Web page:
From Wired, an article examining the potential for AI to identify an information warfare campaign within ‘an avalanche of unclassified information.’ Of note, is not only this application of AI in the Information domain, but also that the AI identified Russian narratives in support of Armenia and undermining of Azerbaijan and Turkey - in July, three months prior to the outbreak of hostilities. The implication of such evidence is that the Nagorno-Karabakh conflict might reinforce assessments of the ‘Kremlin Playbook’ or Russian New Generation Warfare.

Irregular Warfare and Terrorism

The Middle East Institute has recently examined U.S. policy as it applies to the resurgence of ISIS in Iraq and Syria. This report notes the increasing trend in ISIS attacks from 2018 into 2020 and seeks to identify policy challenges in responding to this resurgence. The trend is reinforced by analysis by the CTC Sentinel and by the United Nations. Further adding to this trend, the Australian Institute of International Affairs analyses a reconstituted ISIS in Syria. These reports also describe a weakening of “ISIS Core” command and control over its affiliates.

Despite this weakening of influence over its affiliates, the latest edition of the CTC Sentinel examines the Islamic State Central Africa Province (ISCAP) which absorbed the Ahl a-Sunnah wa al Jamma’ah (ASWJ) movement in northern Mozambique in June 2019. Since that time, the ASWJ has surged, and employed similar tactics to other IS franchises in its August 2020 seizure of the town of Mocimboa de Praia, in what seems to be a like model to that of population control in Mosul or Marawi.


From the recent Association of the United States Army (AUSA) conference, a significant pivot in US Army budget priorities will mean a tipping point in US Army weapons programs in 2023. Legacy weapon systems programs faced a series of “night court” reviews, with tough decisions being made, such as cancelling an upgrade to the Bradley Fighting Vehicle, and pushing funding into an Optionally Manned Fighting Vehicle (OMFV). This process has reportedly realised $37 billion to fund future capabilities development. The Secretary of the Army highlighted the experimental realisation of future concepts through Project Convergence (reported in ETOs here) has informed this review. Recorded presentations form the AUSA conference are available here (requiring user registration).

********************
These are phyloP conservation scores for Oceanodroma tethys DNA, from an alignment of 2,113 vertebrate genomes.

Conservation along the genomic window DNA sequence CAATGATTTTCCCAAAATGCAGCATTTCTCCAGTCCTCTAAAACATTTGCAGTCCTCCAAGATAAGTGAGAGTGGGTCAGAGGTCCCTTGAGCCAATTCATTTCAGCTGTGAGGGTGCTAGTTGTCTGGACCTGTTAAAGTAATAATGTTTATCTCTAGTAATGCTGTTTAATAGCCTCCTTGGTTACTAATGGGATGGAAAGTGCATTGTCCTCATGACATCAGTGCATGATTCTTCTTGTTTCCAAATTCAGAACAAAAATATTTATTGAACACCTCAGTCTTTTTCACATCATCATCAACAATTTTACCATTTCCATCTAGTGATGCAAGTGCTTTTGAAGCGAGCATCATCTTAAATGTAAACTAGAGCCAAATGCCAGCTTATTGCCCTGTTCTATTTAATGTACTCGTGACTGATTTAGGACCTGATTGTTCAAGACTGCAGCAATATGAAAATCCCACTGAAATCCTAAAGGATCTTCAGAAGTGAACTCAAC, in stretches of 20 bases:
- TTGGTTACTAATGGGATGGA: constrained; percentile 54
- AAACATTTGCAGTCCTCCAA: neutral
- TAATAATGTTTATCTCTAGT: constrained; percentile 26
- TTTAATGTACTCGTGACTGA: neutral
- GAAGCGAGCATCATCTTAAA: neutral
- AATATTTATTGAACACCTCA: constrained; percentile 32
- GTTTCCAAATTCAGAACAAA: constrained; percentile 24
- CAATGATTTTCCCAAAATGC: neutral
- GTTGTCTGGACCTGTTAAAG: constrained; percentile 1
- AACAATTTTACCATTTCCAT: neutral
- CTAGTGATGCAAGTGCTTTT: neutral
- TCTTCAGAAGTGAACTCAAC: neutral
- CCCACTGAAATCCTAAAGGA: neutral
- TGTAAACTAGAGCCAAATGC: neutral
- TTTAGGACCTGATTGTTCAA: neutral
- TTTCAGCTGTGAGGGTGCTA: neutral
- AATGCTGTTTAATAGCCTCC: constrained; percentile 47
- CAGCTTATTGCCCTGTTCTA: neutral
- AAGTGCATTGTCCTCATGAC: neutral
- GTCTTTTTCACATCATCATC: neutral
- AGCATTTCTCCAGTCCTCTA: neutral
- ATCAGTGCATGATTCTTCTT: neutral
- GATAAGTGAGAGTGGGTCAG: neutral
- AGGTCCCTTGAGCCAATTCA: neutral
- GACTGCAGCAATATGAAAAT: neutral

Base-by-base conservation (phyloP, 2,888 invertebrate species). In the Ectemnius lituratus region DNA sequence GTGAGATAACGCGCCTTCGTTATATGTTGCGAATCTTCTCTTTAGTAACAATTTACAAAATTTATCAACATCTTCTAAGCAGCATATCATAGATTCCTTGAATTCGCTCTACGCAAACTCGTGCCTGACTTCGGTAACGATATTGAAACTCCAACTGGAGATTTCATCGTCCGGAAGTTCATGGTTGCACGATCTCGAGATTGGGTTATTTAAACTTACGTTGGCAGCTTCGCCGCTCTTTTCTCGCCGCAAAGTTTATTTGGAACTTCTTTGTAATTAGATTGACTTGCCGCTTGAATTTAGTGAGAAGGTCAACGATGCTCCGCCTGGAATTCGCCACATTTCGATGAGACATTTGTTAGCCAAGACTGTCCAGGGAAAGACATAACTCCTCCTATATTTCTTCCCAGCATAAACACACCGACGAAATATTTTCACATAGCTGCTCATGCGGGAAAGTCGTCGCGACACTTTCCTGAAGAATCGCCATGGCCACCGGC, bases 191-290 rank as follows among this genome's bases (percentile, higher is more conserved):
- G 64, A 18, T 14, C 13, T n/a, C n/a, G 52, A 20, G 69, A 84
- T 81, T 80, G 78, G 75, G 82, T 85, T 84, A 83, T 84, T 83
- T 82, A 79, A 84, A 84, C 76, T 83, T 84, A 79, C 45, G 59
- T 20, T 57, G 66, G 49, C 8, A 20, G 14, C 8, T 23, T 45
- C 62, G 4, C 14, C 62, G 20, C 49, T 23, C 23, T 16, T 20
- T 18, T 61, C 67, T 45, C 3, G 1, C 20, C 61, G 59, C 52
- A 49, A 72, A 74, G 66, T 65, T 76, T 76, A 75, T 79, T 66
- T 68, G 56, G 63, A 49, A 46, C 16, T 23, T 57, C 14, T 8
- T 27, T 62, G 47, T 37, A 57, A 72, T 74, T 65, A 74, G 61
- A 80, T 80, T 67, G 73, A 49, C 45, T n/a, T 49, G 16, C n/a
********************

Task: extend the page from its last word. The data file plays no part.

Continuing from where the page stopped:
Also from Wired, a story speaking to the contemporary nature of innovation and adaptation for Defence applications leveraging recently-separated veterans. The capability developed, a LIDAR-equipped UAV with video and mapping functionality is also notable regarding its utility for urban environments and underground facilities.

The next instalment of the Stanford University course, Technology, Innovation and Modern War progresses to Class Seven and Eight, presented by Lt. Gen. Jack Shanahan (former director of the Joint Artificial Intelligence Centre), and Nand Mulchandani (Chief Technology Officer at the Joint Artificial Intelligence Centre) and Chris Lynch (founder of the Defense Digital Service).


  • ANU’s National Security College continue their series of discussions with senior public service members, this week publishing a conversation with Deputy Secretary, National Security, PM&C, Caroline Millar. This conversation can be found here.
  • ASPI continue their series of discussion with DG ASIS, Paul Symon. A conversation on ASIS’s purposes and principles can be found here.
  • 11 November (1800-1900): Professor Anna Moore of ANU is presenting for AIIA on Australia’s Role in the New Space Age. Details are available here.
  • 17 November (1730-1830): Professor George Lawson of ANU is presenting for AIIA on Revolutions and World Order. Details are available here.
  • 19 November (1200-1300): The AARC Seminar series is hosting its 2020 Honours Students presenting their research findings and the implications for Army capability. Details will soon be available through Eventbrite.
  • 1 December (0900-1000): COL Armstrong will present on lessons from the 19-20 Bushfires for the AARC Seminar series at the R1 Theatre. Details will soon be available through Eventbrite here.

The views expressed in this article and subsequent comments are those of the author(s) and do not necessarily reflect the official policy or position of the Australian Army, the Department of Defence or the Australian Government.